The risk of respiratory depression should be considered prior to prescribing Zolpidem Tartrate Extended-Release Tablets in patients with respiratory impairment including sleep apnea and myasthenia gravis. In addition, patients with hepatic insufficiency do not clear zolpidem tartrate as rapidly as patients with normal hepatic function.
Avoid Zolpidem Tartrate Extended-Release Tablets use in patients with severe hepatic impairment as it may contribute to encephalopathy [see Dosage and Administration 2. There have been reports of withdrawal signs and symptoms following the rapid dose decrease or abrupt discontinuation of zolpidem. Monitor patients for tolerance, abuse, and dependence [see Drug Abuse and Dependence 9.
Zolpidem can cause drowsiness and a decreased level of consciousness, which may lead to falls and consequently to severe injuries. Severe injuries such as hip fractures and intracranial hemorrhage have been reported. The following serious adverse reactions are discussed in greater detail in other sections of the labeling:. Associated with discontinuation of treatment: In a 6-month study in adult patients 18—64 years of age , 8. Reactions most commonly associated with discontinuation of Zolpidem Tartrate Extended-Release Tablets included anxiety anxiety, restlessness or agitation reported in 1.
Most commonly observed adverse reactions in controlled trials: During treatment with Zolpidem Tartrate Extended-Release Tablets in adults and elderly at daily doses of Events reported by investigators were classified utilizing the MedDRA dictionary for the purpose of establishing event frequencies. The prescriber should be aware that these figures cannot be used to predict the incidence of side effects in the course of usual medical practice, in which patient characteristics and other factors differ from those that prevailed in these clinical trials.
Similarly, the cited frequencies cannot be compared with figures obtained from other clinical investigators involving related drug products and uses, since each group of drug trials is conducted under a different set of conditions. However, the cited figures provide the physician with a basis for estimating the relative contribution of drug and nondrug factors to the incidence of side effects in the population studied. The following tables were derived from results of two placebo-controlled efficacy trials involving Zolpidem Tartrate Extended-Release Tablets.
These trials involved patients with primary insomnia who were treated for 3 weeks with Zolpidem Tartrate Extended-Release Tablets at doses of Dose relationship for adverse reactions: There is evidence from dose comparison trials suggesting a dose relationship for many of the adverse reactions associated with zolpidem use, particularly for certain CNS and gastrointestinal adverse events. Other adverse reactions observed during the premarketing evaluation of Zolpidem Tartrate Extended-Release Tablets: Immediate-release zolpidem tartrate was administered to 3, subjects in clinical trials throughout the U.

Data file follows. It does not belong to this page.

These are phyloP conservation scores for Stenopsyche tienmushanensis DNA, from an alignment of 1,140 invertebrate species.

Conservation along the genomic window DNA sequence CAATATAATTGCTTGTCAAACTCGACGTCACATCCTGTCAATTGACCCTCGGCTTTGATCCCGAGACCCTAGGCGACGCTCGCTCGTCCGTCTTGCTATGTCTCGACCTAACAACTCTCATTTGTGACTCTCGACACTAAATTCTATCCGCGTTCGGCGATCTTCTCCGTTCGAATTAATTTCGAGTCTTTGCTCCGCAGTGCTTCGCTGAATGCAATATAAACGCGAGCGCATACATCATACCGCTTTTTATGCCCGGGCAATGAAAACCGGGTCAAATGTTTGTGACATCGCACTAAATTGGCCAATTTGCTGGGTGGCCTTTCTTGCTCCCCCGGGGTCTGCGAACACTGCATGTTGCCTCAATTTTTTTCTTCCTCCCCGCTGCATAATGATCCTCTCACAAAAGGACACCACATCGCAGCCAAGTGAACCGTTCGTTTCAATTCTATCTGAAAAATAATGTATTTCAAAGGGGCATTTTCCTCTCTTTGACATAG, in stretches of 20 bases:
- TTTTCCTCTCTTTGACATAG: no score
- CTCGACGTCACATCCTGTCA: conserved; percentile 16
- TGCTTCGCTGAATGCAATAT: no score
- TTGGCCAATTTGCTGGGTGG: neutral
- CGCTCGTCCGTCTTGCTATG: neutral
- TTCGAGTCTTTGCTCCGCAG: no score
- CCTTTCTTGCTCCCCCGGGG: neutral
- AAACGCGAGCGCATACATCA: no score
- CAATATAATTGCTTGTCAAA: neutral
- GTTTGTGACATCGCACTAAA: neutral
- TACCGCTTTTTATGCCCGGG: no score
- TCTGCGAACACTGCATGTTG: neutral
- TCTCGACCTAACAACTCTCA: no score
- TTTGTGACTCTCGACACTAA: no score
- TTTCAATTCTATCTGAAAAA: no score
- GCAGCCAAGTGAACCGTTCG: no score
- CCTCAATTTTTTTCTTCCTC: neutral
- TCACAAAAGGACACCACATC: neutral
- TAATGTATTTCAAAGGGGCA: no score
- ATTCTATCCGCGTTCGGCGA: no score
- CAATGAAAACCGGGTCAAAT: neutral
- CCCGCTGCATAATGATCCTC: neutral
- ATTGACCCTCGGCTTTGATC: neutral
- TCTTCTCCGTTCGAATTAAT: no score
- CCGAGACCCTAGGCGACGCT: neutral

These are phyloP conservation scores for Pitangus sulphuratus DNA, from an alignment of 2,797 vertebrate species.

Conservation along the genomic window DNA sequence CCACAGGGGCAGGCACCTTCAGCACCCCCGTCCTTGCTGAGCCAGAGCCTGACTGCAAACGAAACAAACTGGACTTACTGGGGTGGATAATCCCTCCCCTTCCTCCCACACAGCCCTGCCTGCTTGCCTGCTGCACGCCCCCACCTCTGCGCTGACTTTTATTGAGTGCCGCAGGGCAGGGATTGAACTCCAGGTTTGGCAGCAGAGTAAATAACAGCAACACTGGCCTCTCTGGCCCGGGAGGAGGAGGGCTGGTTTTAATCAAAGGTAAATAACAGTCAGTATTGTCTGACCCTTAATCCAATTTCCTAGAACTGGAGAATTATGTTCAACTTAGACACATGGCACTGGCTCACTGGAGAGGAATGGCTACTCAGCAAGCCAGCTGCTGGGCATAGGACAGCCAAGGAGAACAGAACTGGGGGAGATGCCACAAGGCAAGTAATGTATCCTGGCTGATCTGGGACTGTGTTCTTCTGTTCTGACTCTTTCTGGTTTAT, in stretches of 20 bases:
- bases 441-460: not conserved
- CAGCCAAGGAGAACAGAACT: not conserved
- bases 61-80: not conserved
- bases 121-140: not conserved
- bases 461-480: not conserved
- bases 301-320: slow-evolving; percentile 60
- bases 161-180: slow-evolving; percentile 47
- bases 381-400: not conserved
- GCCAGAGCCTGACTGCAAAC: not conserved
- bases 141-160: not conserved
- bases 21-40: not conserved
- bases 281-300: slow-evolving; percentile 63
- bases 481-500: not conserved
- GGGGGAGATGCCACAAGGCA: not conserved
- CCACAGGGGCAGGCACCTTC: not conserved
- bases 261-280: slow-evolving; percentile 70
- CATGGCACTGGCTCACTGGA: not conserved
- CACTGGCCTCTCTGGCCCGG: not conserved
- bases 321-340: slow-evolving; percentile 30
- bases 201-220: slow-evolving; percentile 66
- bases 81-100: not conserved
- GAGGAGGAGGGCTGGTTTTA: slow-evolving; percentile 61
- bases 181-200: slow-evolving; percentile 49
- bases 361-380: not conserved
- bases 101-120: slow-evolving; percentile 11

Treatment-emergent adverse events associated with clinical trial participation were recorded by clinical investigators using terminology of their own choosing. To provide a meaningful estimate of the proportion of individuals experiencing treatment-emergent adverse events, similar types of untoward events were grouped into a smaller number of standardized event categories and classified utilizing a modified World Health Organization WHO dictionary of preferred terms.
The frequencies presented, therefore, represent the proportions of the 3, individuals exposed to zolpidem, at all doses, who experienced an event of the type cited on at least one occasion while receiving zolpidem. All reported treatment-emergent adverse events are included, except those already listed in the table above of adverse events in placebo-controlled studies, those coding terms that are so general as to be uninformative, and those events where a drug cause was remote. It is important to emphasize that, although the events reported did occur during treatment with Zolpidem Tartrate, they were not necessarily caused by it.
Adverse events are further classified within body system categories and enumerated in order of decreasing frequency using the following definitions: Body as a whole: Central and peripheral nervous system: Hematologic and lymphatic system: Liver and biliary system: The following adverse reactions have been identified during post-approval use of Zolpidem Tartrate Extended-Release Tablets. Because these reactions are reported voluntarily from a population of uncertain size, it is not always possible to reliably estimate their frequency or establish a causal relationship to drug exposure.
Concomitant use of zolpidem with these drugs may increase drowsiness and psychomotor impairment, including impaired driving ability [see Warnings and Precautions 5. Zolpidem tartrate was evaluated in healthy volunteers in single-dose interaction studies for several CNS drugs. Similarly, chlorpromazine in combination with zolpidem produced no pharmacokinetic interaction, but there was an additive effect of decreased alertness and psychomotor performance [see Clinical Pharmacology A study involving haloperidol and zolpidem revealed no effect of haloperidol on the pharmacokinetics or pharmacodynamics of zolpidem.